As an alumnus of Florida A&M University, I have always been, and will continue to be, a huge advocate for Historically Black Colleges and Universities (HBCUs). Given my affinity for HBCUs, I would be remiss if I did not challenge HBCUs to see themselves more than just a diversity pipeline for Fortune 500 companies.

With the Fourth Industrial Revolution upon us, HBCUs, in my opinion, need to become the hallmark of excellence in creating the next generation of job creators to aid in resolving issues relating to community gentrification, generational poverty and youth violence within disenfranchised and marginalized multicultural communities.

HBCUs can look at fostering such a creative and innovative environment by:

1. Designing and implementing interdisciplinary majors inclusive of technology

I  am not by any means advocating for all of us to become coders. However, technology plays an important role in every industry sector. Designing cross-discipline majors would provoke critical thinking in how students problem solve some of the major societal and economic problems plaguing multicultural communities through the use of technology. For example, the Technology Pathways Initiative (TPI), created by the Center for Advancing Women in Technology, is a promising program designed to empower universities with the ability to offer scalable and repeatable interdisciplinary degree programs. Currently, five universities in the State of California have integrated TPI into degree program offerings.

2. Creation of on-campus accelerator programs

Stanford University’s StartX program is a great example of creating a nurturing and safe environment for students to receive the know-how and social network access necessary to take an idea and develop it into a viable startup venture. Leadership at HBCUs can also look to HBCU@SXSW an example program to leverage as a tool in fostering a multicultural entrepreneurial ecosystem. With so many HBCU alumni in executive leaders role at Fortune 500 companies and entrepreneurs, students could gain access to experience business mentors and expanded social networks in the form of venture capitals.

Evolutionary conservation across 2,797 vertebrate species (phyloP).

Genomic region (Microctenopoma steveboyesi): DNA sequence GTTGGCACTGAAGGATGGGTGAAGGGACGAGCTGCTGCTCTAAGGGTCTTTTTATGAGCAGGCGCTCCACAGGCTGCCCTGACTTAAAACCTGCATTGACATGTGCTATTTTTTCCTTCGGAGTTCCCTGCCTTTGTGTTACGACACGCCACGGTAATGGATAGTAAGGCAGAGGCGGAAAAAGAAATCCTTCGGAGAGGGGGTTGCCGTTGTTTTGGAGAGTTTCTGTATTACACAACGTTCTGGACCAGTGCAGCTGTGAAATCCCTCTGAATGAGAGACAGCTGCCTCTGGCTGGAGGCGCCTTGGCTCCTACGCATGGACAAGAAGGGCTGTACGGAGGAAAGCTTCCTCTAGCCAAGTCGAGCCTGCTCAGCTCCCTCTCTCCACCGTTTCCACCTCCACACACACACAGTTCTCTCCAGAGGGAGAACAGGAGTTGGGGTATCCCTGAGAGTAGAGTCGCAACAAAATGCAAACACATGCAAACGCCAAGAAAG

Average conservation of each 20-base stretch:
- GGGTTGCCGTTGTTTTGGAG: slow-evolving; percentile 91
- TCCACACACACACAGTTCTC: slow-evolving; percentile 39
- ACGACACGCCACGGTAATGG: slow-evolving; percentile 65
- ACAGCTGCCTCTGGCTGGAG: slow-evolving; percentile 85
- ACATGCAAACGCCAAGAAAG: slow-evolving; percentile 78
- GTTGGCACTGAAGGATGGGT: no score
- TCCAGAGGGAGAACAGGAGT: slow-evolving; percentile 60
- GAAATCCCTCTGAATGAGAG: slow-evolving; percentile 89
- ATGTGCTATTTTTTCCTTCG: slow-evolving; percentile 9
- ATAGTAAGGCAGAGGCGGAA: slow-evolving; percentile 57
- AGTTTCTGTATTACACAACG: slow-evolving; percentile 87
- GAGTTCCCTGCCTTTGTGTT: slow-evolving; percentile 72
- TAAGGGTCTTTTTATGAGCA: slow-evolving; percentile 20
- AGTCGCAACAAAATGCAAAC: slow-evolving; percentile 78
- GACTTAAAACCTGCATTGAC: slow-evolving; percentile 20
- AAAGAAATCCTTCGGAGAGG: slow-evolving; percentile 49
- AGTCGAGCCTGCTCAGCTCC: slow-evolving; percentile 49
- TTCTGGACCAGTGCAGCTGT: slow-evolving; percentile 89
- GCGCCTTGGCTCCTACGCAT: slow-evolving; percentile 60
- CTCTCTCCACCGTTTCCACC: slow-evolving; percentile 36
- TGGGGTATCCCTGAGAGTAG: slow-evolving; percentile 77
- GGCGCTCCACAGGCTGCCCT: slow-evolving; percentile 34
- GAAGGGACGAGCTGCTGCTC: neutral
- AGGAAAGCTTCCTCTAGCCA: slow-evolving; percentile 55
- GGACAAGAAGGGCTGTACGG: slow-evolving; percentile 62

3. Development of a business model to generate sustainable funding

HBCUs are definitely not the exception to the issues and inequities of generating revenue and fundraising. In fact, according to research publication written by Associate Professor, Dr. Ivory Toldson, 89 four-year HBCUs collectively received $1.2 billion for grants and contracts from the federal, state and local governments, as well as private foundations. By comparison, John Hopkins University received $1.6 billion alone. With this in mind, HBCUs may consider redesigning fundraising strategies in attracting and partnering with corporate entities both domestic and multinational.

Will these steps work in both theory and practice? Maybe. However, if we do not try, then we will never know the possibilities. In essence, HBCUs must play a more central role in creating innovative spaces for young multicultural entrepreneurs.

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